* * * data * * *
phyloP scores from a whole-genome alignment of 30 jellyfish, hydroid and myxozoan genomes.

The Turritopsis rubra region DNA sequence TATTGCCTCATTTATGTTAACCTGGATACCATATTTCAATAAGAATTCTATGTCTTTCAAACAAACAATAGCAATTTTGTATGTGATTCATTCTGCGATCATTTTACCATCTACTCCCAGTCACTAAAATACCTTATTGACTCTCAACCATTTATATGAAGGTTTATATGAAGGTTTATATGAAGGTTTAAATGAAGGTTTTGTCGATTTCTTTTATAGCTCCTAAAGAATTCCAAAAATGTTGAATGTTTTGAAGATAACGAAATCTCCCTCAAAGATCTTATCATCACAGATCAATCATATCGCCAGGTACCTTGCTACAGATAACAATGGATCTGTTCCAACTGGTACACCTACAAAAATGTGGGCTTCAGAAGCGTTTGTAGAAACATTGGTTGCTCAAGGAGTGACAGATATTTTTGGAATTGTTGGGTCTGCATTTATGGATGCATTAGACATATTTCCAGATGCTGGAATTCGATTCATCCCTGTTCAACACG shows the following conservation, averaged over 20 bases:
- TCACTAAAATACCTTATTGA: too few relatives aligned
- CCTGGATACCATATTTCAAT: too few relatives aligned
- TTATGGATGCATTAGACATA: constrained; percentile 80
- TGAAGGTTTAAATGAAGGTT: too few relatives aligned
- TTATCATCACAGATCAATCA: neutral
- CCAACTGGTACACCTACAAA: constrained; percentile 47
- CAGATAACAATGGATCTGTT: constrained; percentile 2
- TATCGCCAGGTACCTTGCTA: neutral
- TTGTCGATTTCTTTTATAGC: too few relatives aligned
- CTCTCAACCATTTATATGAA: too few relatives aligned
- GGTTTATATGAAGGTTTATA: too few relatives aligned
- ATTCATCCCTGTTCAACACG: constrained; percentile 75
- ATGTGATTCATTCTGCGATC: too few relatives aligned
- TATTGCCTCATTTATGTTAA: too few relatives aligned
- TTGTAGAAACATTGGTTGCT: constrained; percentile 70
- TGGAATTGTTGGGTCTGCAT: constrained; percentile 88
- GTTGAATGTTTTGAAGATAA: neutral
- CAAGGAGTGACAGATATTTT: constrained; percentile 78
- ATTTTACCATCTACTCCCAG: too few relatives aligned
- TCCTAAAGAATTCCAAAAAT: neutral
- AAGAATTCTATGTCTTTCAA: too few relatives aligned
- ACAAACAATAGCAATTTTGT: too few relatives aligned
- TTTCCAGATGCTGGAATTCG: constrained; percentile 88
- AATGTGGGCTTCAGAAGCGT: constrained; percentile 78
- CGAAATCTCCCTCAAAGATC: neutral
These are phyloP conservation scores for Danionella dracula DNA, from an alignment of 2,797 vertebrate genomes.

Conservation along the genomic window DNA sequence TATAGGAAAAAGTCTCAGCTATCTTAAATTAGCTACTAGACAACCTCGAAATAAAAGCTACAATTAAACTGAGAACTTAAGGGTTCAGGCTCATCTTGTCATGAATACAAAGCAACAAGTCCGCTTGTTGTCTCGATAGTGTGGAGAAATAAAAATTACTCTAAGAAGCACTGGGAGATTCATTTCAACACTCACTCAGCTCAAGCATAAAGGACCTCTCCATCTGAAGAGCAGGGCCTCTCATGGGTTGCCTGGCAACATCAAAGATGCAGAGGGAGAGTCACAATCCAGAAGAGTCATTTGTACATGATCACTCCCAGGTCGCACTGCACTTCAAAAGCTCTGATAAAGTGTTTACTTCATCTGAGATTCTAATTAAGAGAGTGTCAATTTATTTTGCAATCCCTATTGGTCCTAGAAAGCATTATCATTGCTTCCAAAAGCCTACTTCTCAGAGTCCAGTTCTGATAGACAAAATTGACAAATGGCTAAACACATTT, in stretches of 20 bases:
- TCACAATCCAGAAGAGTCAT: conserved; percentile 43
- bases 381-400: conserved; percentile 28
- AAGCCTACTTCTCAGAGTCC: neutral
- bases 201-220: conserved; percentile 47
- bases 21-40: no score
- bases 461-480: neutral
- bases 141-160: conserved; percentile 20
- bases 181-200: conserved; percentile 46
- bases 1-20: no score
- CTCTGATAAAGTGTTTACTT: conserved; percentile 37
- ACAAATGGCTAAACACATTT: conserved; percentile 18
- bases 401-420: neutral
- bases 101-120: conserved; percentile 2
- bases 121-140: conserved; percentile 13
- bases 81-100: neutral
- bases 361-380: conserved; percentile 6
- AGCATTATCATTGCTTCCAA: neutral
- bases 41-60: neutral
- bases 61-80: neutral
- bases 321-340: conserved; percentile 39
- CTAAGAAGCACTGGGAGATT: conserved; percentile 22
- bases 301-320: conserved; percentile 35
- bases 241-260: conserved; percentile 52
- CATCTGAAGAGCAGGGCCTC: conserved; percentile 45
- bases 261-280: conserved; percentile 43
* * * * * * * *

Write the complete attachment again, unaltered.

phyloP scores from a whole-genome alignment of 30 jellyfish, hydroid and myxozoan genomes.

The Turritopsis rubra region DNA sequence TATTGCCTCATTTATGTTAACCTGGATACCATATTTCAATAAGAATTCTATGTCTTTCAAACAAACAATAGCAATTTTGTATGTGATTCATTCTGCGATCATTTTACCATCTACTCCCAGTCACTAAAATACCTTATTGACTCTCAACCATTTATATGAAGGTTTATATGAAGGTTTATATGAAGGTTTAAATGAAGGTTTTGTCGATTTCTTTTATAGCTCCTAAAGAATTCCAAAAATGTTGAATGTTTTGAAGATAACGAAATCTCCCTCAAAGATCTTATCATCACAGATCAATCATATCGCCAGGTACCTTGCTACAGATAACAATGGATCTGTTCCAACTGGTACACCTACAAAAATGTGGGCTTCAGAAGCGTTTGTAGAAACATTGGTTGCTCAAGGAGTGACAGATATTTTTGGAATTGTTGGGTCTGCATTTATGGATGCATTAGACATATTTCCAGATGCTGGAATTCGATTCATCCCTGTTCAACACG shows the following conservation, averaged over 20 bases:
- TCACTAAAATACCTTATTGA: too few relatives aligned
- CCTGGATACCATATTTCAAT: too few relatives aligned
- TTATGGATGCATTAGACATA: constrained; percentile 80
- TGAAGGTTTAAATGAAGGTT: too few relatives aligned
- TTATCATCACAGATCAATCA: neutral
- CCAACTGGTACACCTACAAA: constrained; percentile 47
- CAGATAACAATGGATCTGTT: constrained; percentile 2
- TATCGCCAGGTACCTTGCTA: neutral
- TTGTCGATTTCTTTTATAGC: too few relatives aligned
- CTCTCAACCATTTATATGAA: too few relatives aligned
- GGTTTATATGAAGGTTTATA: too few relatives aligned
- ATTCATCCCTGTTCAACACG: constrained; percentile 75
- ATGTGATTCATTCTGCGATC: too few relatives aligned
- TATTGCCTCATTTATGTTAA: too few relatives aligned
- TTGTAGAAACATTGGTTGCT: constrained; percentile 70
- TGGAATTGTTGGGTCTGCAT: constrained; percentile 88
- GTTGAATGTTTTGAAGATAA: neutral
- CAAGGAGTGACAGATATTTT: constrained; percentile 78
- ATTTTACCATCTACTCCCAG: too few relatives aligned
- TCCTAAAGAATTCCAAAAAT: neutral
- AAGAATTCTATGTCTTTCAA: too few relatives aligned
- ACAAACAATAGCAATTTTGT: too few relatives aligned
- TTTCCAGATGCTGGAATTCG: constrained; percentile 88
- AATGTGGGCTTCAGAAGCGT: constrained; percentile 78
- CGAAATCTCCCTCAAAGATC: neutral
These are phyloP conservation scores for Danionella dracula DNA, from an alignment of 2,797 vertebrate genomes.

Conservation along the genomic window DNA sequence TATAGGAAAAAGTCTCAGCTATCTTAAATTAGCTACTAGACAACCTCGAAATAAAAGCTACAATTAAACTGAGAACTTAAGGGTTCAGGCTCATCTTGTCATGAATACAAAGCAACAAGTCCGCTTGTTGTCTCGATAGTGTGGAGAAATAAAAATTACTCTAAGAAGCACTGGGAGATTCATTTCAACACTCACTCAGCTCAAGCATAAAGGACCTCTCCATCTGAAGAGCAGGGCCTCTCATGGGTTGCCTGGCAACATCAAAGATGCAGAGGGAGAGTCACAATCCAGAAGAGTCATTTGTACATGATCACTCCCAGGTCGCACTGCACTTCAAAAGCTCTGATAAAGTGTTTACTTCATCTGAGATTCTAATTAAGAGAGTGTCAATTTATTTTGCAATCCCTATTGGTCCTAGAAAGCATTATCATTGCTTCCAAAAGCCTACTTCTCAGAGTCCAGTTCTGATAGACAAAATTGACAAATGGCTAAACACATTT, in stretches of 20 bases:
- TCACAATCCAGAAGAGTCAT: conserved; percentile 43
- bases 381-400: conserved; percentile 28
- AAGCCTACTTCTCAGAGTCC: neutral
- bases 201-220: conserved; percentile 47
- bases 21-40: no score
- bases 461-480: neutral
- bases 141-160: conserved; percentile 20
- bases 181-200: conserved; percentile 46
- bases 1-20: no score
- CTCTGATAAAGTGTTTACTT: conserved; percentile 37
- ACAAATGGCTAAACACATTT: conserved; percentile 18
- bases 401-420: neutral
- bases 101-120: conserved; percentile 2
- bases 121-140: conserved; percentile 13
- bases 81-100: neutral
- bases 361-380: conserved; percentile 6
- AGCATTATCATTGCTTCCAA: neutral
- bases 41-60: neutral
- bases 61-80: neutral
- bases 321-340: conserved; percentile 39
- CTAAGAAGCACTGGGAGATT: conserved; percentile 22
- bases 301-320: conserved; percentile 35
- bases 241-260: conserved; percentile 52
- CATCTGAAGAGCAGGGCCTC: conserved; percentile 45
- bases 261-280: conserved; percentile 43